Q. You mentioned that wine can be costly—

A. Yes, but need not be, sub specie aeternitatis. I have since childhood (my father was a connoisseur) tasted and stocked wine and I observe strict rules of frugality. Make that near-frugality. It is as easy as tasting a half-dozen of what the supplier has on hand, in red and white. What matters is ascertaining that the supplier has deep inventories. There is no point in discovering a nice Zinfandel and learning that there are only two remaining bottles in the warehouse. You shouldn’t have to pay more that $10 for a perfectly good bottle of wine.

A. friend who is in the business advises me that statistics establish that at parties (which is different from college lunches, different on the extravagant side), you can assume one-fifth of a bottle per person. That’s just under two glasses, which amounts to an out-of-pocket cost to the hosts of two dollars. Given that caterers these days charge about $35 per person, we are talking about a very small additional increase.

Q. Is there, then, a utilitarian reason at such events as Hillsdale’s to offer wine?

A. Clearly that is so. Guests who are animated also tend to be expansive in ways other than conversation with guests seated to the left and to the right. The guest who had earmarked in his/her mind a gift of $10,000, might, the spirit buoyed, reconsider to make that $15,000.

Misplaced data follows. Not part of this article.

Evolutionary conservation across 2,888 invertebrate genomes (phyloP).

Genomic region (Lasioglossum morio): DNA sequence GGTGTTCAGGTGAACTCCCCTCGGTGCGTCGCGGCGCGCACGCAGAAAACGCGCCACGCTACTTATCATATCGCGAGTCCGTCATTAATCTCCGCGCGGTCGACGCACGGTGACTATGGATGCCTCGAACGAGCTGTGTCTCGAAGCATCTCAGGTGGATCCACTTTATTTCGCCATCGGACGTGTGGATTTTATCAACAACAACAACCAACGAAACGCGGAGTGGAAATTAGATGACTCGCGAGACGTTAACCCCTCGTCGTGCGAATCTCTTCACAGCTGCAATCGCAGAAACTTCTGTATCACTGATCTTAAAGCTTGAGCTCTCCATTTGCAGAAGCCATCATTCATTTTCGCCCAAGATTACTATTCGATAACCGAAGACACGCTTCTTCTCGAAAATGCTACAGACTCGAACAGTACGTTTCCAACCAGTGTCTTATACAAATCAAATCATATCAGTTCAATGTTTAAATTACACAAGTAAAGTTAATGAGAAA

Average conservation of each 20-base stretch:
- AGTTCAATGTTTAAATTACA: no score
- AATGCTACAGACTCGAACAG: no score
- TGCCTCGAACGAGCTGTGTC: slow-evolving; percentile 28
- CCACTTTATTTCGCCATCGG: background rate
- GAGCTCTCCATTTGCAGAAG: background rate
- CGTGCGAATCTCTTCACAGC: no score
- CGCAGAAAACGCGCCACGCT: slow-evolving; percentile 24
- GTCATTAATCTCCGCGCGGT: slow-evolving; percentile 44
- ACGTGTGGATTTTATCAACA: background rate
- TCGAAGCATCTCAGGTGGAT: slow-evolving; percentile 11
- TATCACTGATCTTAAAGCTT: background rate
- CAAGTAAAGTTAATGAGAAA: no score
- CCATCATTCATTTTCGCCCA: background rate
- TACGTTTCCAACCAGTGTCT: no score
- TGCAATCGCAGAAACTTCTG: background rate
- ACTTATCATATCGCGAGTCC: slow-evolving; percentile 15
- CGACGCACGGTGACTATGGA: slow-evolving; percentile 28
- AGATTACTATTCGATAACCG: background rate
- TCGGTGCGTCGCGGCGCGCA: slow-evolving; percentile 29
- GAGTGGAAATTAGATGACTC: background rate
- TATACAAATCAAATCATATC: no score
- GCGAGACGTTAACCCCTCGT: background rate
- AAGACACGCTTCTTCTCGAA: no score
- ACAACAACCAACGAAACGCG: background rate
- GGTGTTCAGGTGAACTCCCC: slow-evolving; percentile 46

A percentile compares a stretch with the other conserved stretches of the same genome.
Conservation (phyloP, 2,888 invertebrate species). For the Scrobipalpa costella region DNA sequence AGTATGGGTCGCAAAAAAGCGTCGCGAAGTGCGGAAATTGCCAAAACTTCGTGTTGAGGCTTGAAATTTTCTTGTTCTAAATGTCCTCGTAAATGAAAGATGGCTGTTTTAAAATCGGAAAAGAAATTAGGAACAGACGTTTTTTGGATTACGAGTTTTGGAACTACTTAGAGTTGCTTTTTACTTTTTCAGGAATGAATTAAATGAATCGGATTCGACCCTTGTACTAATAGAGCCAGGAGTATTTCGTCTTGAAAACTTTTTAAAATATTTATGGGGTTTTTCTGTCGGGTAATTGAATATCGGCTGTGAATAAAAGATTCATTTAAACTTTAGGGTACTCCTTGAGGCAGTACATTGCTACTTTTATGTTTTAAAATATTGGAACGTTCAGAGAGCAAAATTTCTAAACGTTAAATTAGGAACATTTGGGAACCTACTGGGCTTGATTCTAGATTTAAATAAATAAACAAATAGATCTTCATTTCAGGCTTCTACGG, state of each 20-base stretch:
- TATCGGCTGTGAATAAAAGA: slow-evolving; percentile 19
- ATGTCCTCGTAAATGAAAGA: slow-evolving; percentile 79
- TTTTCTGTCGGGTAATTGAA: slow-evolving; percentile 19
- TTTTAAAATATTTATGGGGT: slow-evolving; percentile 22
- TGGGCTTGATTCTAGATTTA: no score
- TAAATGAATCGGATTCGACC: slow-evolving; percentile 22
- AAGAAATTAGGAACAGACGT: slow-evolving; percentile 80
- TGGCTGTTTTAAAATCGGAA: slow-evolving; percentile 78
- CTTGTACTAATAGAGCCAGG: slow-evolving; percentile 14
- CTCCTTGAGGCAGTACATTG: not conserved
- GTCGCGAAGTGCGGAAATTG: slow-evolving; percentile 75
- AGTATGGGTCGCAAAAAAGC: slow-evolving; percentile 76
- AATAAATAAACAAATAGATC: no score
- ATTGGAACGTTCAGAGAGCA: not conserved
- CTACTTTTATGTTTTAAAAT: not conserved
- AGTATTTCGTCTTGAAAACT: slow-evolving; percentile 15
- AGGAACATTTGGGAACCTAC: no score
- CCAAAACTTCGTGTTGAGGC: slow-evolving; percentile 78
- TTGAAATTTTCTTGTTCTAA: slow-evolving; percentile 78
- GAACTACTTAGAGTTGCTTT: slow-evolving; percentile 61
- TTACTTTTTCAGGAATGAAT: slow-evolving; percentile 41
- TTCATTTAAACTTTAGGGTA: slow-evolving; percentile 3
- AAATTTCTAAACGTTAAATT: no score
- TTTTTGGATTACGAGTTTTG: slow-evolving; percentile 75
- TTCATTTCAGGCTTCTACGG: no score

Q. I hope you are not suggesting that wine be served as a catalytic agent—

A. No no, I am not suggesting that it be served with that motive in mind. I am remarking very simply that the fruit of the grape can induce the fruit of benefaction, and who’s opposed to that? Not the Claremont Review of Books, I’d hope.

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With your next lunch, try one of the following wines recommended by WFB. Each is widely available and may be purchased retail for around $10 a bottle or less:

  • 1998 Domaine Landrat-Guyollot Pouilly-Fume La Rambarde, Loire Valley, France. A flinty Sauvignon Blanc from a well-regarded producer, the Domaine Landrat-Guyollot, whose ownership has descended matrilineally for ten generations. The proprietary name La Rambarde refers to the flat-bottomed boat once used to float wines down the Seine River to Paris.
  • 1998 Rancho Zabaco Heritage Vine Zinfandel, Sonoma County, California. Named for one of the original Mexican land grants in what is now Sonoma County, Rancho Zabaco produces several different Zinfandels. The grapes for this bottling come from the Dry Creek Valley, a classic source for bold, full-bodied, not-for-the-faint-of-heart red wines.
  • Rosenblum Cellars Zinfandel, Vintners Cuvee MM, California. Rosenblum Cellars is one of California’s finest and most varied producers of Zinfandels and other sturdy reds. The Vintners Cuvee MM is a polished wine incorporating some of the state’s best coastal, inland, mountain, and valley fruit (not necessarily from the same vintage). This bottling’s lovely raspberry and cherry flavors reflect the blend of 84% Zinfandel grapes from Paso Robles, Napa, and Mendocino, 10% Cabernet Sauvignon from Napa County, and 6% Mouvedre from Contra Costa County.